In the current survey, most Dutch YHC physicians were familiar with the concept of IM. The majority of the respondents regarded the three major components of IM, e.g. health care provider-client relationship, prevention strategies and the healing environment of importance to their daily practice. The fact that most YHC physicians were familiar with these three components of IM, may explain their rather neutral or negative opinion to regard IM as a new innovation in healthcare. Overall, determinants of a positive attitude toward IM were familiarity with IM, self-practising of CAM, self-use of CAM and high knowledge level of CAM. Remarkably, the use of CAM by YHC physicians themselves was relatively high (56% of respondents), much higher than the CAM use recently reported for paediatricians (39%) . Despite their high rate of self-medicated herbal and/or homeopathic medications, the majority (63%) of YHC physicians did not discuss CAM use with parents or children. A survey among parents of children visiting an outpatient paediatric clinic, demonstrated that there is a high need under parents to discuss CAM treatment options with their physician . Thus from a clients perspective, it should be recommended that every physician asks about CAM use as part of their regular medical examination. Although most YHC physicians do not discuss CAM use with their clients, they do see the need to accurately inform the client about all possible preventive interventions, including those that CAM has to offer. A possible explanation why YHC physicians do not routinely talk to clients about CAM may be that at present CAM is not part of their standard screening and monitoring and that they work under enormous time restraints.
Of the YHC physicians' one third recommended CAM therapies to their clients. The CAM practitioners most referred to were homeopaths, manual therapists and acupuncturists. In the three clinical cases, dietary advice was mostly recommended. Many YCH physicians commented at the end of the survey that they did not regard dietary advice as a CAM therapy. CAM is defined as a group of diverse medical and health care systems, practices, and products that are not generally considered part of conventional medicine . Since at present, dietary advice is still not part of routine every day care provided by family physicians and paediatricians, it was decided to include dietary advice and dietary supplements in the survey as part of CAM, in line with previous surveys among paediatricians in the USA [16, 17].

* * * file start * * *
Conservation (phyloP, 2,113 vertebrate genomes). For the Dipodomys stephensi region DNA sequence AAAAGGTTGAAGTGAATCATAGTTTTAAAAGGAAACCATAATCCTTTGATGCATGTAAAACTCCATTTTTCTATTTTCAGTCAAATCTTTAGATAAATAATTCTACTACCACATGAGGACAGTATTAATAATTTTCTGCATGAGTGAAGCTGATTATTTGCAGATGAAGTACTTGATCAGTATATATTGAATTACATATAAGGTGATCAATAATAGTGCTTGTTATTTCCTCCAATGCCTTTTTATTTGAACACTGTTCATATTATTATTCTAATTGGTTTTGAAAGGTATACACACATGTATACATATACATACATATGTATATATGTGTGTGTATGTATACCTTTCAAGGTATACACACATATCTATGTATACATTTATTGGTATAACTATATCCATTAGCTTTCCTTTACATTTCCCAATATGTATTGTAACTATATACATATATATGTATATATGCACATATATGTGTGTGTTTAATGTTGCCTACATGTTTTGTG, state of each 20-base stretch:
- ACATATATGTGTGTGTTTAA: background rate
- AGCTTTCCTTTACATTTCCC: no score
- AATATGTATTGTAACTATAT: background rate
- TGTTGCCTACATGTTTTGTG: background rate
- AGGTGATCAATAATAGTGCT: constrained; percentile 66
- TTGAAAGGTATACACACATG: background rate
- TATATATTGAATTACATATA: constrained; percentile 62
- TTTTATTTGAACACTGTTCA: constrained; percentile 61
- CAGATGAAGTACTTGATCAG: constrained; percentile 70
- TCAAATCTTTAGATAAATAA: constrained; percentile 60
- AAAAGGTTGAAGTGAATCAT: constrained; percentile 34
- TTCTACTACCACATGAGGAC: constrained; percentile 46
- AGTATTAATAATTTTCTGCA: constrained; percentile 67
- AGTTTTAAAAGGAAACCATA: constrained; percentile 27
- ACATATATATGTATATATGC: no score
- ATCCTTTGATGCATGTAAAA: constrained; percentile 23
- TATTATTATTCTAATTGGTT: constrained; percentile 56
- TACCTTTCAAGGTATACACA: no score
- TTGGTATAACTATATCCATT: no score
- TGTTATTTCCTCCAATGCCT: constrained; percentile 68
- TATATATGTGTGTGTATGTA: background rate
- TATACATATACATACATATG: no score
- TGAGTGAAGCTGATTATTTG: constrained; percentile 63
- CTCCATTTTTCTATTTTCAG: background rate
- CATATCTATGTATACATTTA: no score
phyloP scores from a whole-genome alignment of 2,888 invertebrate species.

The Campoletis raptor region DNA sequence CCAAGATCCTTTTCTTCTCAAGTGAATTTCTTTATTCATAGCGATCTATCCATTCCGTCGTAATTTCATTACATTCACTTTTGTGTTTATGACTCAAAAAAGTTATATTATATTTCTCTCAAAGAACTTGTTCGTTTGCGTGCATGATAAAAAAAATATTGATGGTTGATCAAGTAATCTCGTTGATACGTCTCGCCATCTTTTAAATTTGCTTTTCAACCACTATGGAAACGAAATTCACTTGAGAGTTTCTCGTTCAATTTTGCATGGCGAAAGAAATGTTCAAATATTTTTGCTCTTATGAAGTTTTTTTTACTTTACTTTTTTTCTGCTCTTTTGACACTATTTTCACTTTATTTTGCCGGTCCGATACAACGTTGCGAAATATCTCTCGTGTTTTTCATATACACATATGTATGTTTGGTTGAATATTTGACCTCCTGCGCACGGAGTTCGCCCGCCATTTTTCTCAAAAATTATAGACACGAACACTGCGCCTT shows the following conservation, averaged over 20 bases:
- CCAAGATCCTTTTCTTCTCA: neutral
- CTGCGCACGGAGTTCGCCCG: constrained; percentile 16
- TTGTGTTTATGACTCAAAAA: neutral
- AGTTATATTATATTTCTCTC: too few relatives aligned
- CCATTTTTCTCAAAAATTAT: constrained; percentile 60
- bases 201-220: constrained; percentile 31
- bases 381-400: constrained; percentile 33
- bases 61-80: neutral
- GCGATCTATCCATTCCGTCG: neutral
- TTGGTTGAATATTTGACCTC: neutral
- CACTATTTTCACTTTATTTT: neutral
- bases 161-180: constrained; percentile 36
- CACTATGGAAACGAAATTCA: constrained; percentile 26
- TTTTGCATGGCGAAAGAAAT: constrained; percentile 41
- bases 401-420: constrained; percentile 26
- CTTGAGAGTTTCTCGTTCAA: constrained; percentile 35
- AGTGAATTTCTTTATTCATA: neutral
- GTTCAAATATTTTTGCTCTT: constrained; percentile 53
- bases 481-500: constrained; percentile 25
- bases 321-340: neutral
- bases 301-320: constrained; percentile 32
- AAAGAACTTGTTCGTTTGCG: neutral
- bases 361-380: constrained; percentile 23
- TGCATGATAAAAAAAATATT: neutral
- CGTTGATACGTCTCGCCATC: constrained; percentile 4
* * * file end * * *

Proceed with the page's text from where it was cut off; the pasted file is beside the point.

YHC physicians exhibited most knowledge on probiotics, homeopathy and dietary supplements. The high knowledge level on homeopathy could be explained by the fact that during their residency, YHC physicians follow an introductory course on homeopathy. Another explanation may be that self-care homeopathic remedies are frequently used by small children  and that parents may mention this more often to YHC physicians than other CAM therapies. In general, YHC physicians were not so familiar with acupuncture or anthroposophy. Furthermore, only one quarter of the respondents reported to have knowledge on mind-body therapies. A recent survey showed a high interest among paediatricians to refer their clients to mind-body therapies . Apparently mind-body therapies are not yet embedded in YHC. An interesting finding is that YHC physicians would like more training on subjects that they actually report to have the highest knowledge level on. About half of the respondents wanted additional training about probiotics, nutritional supplements and manual therapies. This indicated that YHC physicians are open to learn more about CAM therapies.